DESPITE LOW UNEMPLOYMENT AND A booming economy, the finances of a record number of Americans- and Texans-are in the tank. In North Texas, one in 75 households files for bankruptcy, according to the American Bankruptcy Institute.
So what does the bankruptcy crisis say about a city known for its big-spending ways? We checked with local bankruptcy attorneys, and found that, for starters, many of us will go to outrageous lengths to have our fun without actually paying for it. The following are the best stories of the down-and-out.
DON’T LEAVE HOME WITHOUT IT
SIX MONTHS AFTER HE SOUGHT BANKRUPTcy advice, a Dallas man tiled for court protection from his creditors. In that short time he racked up a $20,000 American Express bill. The credit card company refused to discharge the debt, which upset the man-not because he’d been captured with his financial pants down, but because his brother had pulled the same stunt and never got caught.
When the son of a wealthy Dallas businessman failed to acquire his father’s financial acumen, he also made plans to file for bankruptcy. Not, however, before he threw a huge party. No problem. He just charged the $26,000 bash on his Visa. Visa was as unforgiving as American Express, though, and the debt was not discharged- a judge ruled he would have to pay.
THAT SIX-FIGURE COMMISSION JUST SUPPED HIS MIND
THE REAL ESTATE BROKER WAS BROKE. Good thing he conveniently timed the closing of his Chapter 7 bankruptcy just weeks before that $600,000 commission check arrived for orchestrating a major business relocation to the Dallas area. While technically the broker didn’t have the money when he filed for bankruptcy, creditors still had the right to his cash. But his convenient forgetfulness worked, and he never had to give up that money.
BEING BANKRUPT DOESN’T MEAN YOU STILL CANT BE A SNOB
SPORTING A TEXAS-SIZE DIAMOND WEDding ring, a Dallas homemaker pondered life after divorce and bankruptcy. Because under Texas law certain assets under Chapter 7 are exempt, her attorney suggested that selling her Dallas home would provide about $200,000 to tide her over.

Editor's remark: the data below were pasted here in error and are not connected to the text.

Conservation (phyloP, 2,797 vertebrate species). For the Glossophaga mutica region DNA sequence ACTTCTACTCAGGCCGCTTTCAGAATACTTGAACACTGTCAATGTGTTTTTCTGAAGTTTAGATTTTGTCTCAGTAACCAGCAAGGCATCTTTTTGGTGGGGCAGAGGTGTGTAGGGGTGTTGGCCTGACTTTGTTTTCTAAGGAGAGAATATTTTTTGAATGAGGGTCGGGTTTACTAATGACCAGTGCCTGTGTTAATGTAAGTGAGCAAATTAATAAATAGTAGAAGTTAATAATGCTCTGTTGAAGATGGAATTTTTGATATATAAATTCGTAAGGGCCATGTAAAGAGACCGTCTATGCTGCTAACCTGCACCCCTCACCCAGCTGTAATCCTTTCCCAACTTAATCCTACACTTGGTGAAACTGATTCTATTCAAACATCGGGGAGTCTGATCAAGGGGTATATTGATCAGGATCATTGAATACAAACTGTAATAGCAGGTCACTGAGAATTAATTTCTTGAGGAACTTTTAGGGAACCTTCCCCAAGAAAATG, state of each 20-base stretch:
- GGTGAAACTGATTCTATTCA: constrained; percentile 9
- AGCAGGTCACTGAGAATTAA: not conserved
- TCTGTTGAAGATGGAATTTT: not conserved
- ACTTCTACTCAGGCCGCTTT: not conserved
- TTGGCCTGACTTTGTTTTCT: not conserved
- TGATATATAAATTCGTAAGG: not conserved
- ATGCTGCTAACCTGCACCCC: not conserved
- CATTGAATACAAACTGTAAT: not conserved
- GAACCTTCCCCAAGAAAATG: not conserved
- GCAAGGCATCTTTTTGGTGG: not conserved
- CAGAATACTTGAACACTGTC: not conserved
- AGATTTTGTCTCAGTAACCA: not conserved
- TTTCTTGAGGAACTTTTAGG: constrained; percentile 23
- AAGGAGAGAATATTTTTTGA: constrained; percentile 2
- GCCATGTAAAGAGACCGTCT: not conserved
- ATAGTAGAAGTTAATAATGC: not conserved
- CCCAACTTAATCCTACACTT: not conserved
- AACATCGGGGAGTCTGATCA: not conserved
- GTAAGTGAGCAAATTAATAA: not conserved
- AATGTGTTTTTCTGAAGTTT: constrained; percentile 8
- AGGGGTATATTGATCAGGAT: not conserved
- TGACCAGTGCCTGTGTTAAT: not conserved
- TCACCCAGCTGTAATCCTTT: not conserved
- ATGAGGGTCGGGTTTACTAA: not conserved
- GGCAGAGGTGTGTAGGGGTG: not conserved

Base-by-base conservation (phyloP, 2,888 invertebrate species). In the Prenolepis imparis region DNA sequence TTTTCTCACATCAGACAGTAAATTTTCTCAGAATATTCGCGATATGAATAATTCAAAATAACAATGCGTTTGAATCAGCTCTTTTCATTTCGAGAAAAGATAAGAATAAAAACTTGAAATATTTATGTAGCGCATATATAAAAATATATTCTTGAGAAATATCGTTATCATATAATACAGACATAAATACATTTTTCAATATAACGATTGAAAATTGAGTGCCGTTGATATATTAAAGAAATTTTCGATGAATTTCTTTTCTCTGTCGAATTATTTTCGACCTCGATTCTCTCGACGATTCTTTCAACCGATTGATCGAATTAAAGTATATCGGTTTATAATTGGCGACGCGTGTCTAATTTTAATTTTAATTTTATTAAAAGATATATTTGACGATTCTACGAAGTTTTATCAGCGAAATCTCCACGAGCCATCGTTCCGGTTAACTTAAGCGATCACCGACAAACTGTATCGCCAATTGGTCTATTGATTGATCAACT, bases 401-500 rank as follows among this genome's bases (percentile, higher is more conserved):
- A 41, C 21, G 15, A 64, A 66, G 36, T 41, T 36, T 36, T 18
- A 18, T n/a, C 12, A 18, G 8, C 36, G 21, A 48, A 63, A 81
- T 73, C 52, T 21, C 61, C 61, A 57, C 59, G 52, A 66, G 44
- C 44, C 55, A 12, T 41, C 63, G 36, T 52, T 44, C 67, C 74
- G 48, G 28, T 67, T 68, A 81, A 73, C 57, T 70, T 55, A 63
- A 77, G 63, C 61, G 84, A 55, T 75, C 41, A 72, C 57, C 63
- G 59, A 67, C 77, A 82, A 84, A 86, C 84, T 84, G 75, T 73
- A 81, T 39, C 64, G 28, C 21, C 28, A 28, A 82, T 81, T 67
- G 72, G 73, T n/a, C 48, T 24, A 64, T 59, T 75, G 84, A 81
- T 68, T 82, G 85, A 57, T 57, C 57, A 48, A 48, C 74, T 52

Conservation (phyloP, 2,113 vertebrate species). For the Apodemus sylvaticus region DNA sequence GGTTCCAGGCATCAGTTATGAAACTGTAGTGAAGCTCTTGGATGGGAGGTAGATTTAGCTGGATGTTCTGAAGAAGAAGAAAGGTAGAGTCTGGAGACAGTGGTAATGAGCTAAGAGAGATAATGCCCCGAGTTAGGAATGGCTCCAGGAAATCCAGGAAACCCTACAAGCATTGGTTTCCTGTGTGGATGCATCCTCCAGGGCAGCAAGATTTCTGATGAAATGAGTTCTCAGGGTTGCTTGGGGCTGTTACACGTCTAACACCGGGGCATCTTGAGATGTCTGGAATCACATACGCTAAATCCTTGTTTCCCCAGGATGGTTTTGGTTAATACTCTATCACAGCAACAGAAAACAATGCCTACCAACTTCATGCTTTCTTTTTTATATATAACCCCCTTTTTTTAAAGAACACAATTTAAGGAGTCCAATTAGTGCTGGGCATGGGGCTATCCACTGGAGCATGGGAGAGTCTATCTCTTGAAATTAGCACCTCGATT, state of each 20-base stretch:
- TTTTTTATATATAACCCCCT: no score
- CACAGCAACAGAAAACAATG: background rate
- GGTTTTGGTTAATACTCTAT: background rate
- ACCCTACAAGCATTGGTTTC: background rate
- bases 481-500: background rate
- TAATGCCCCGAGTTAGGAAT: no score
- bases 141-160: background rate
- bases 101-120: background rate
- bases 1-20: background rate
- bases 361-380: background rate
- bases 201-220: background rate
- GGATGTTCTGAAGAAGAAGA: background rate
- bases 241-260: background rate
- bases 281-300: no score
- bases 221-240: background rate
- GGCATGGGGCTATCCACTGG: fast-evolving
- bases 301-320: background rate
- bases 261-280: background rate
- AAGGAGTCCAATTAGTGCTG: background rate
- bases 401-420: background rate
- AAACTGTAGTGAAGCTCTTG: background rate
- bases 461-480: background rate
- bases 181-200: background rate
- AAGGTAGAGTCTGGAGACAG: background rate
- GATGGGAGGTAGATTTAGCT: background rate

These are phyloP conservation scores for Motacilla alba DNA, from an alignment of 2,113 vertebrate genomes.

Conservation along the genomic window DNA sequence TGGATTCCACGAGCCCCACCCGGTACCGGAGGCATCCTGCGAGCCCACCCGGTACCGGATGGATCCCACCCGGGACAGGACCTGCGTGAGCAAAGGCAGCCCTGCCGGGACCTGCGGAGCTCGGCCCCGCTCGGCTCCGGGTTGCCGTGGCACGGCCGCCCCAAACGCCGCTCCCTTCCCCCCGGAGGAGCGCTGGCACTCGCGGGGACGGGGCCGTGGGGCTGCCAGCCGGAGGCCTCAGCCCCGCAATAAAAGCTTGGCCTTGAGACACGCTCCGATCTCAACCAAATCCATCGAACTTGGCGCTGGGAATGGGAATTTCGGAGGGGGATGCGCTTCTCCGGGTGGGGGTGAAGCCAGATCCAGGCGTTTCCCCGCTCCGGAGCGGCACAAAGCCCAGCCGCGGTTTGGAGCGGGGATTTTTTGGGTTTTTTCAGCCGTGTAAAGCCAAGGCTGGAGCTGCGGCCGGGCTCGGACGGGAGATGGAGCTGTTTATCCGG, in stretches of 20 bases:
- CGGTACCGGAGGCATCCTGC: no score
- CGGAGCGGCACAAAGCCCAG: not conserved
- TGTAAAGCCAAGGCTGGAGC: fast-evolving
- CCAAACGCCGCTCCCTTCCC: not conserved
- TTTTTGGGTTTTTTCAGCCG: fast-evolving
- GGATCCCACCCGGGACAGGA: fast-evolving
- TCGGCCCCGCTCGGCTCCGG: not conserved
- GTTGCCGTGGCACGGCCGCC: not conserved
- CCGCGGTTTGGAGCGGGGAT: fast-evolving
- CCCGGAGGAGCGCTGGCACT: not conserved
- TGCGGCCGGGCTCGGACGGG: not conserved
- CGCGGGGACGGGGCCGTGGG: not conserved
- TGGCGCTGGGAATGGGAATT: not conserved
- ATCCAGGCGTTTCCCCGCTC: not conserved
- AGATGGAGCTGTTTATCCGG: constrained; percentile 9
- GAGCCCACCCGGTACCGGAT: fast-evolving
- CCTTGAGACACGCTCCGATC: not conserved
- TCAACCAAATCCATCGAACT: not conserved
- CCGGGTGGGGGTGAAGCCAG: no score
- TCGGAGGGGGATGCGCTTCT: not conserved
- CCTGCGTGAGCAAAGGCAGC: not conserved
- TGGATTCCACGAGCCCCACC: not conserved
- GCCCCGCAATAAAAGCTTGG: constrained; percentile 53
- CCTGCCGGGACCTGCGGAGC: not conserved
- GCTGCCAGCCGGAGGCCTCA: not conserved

“And live in a tract home?” she replied, bursting into tears. This was the same person who inquired whether or not she must disclose to the court that she had stashed cash in a coffee can in her backyard.
And we’ve long known never to get in the way of a gal and her Caddie. When Robert Yaquinto ran the financial numbers on a client considering bankruptcy, they didn’t add up. Bankruptcy would not help this Dallas debtor. After she paid her monthly bills, there still wasn’t enough money for her car payment. She needed to dump the car, he informed her.
“Not my Cadillac!” she gasped. Sacrificing sense for style, she decided to take on the debt herself-and keep the Caddie.
YOU MUST HAVE A NOTE FROM HOME
CHAPTER 7 BANKRUPTCY PROTECTION DID not work so well for a well-known, self-styled business turnaround specialist. The court-appointed trustee in charge of liquidating the specialist’s estate objected to the bankruptcy. The next day, the man’s attorney announced his client had gone to the hospital complaining of chest pains. Although a call to Presbyterian Hospital of Dallas confirmed his presence, the judge entered what became known as the “chest pain order,” requiring the man to return to court with written proof of his ailment. The patient miraculously recovered-though no doctor’s note ever surfaced-but the judge still declined to wipe out his debts.
IF ONLY HE HAD ALWAYS BEEN THIS FINANCIALLY ASTUTE
AFTER INFORMING THE U.S. BANKRUPTCY court in Dallas that he only had $4,825 to his name, Dallas oilman Bobby Hamilton Burns made daily deposits into local banks just under the $ 10.000 cap that federal law requires banks to report. By the time regulators grew suspicious. Burns had deposited more than $ 100,000.
Federal agents later found more than $800,000 in cash stuffed in a duffel bag in Bums’ home. You’d think hoarding that kind of cash would be enough to satisfy someone like Bums, who had withdrawn $ 1.7 million from bank accounts before he filed for bankruptcy. But. according to Dallas bankruptcy attorney Gerrit Pron-ske, Burns, who later served prison time, “wanted his money to earn interest.”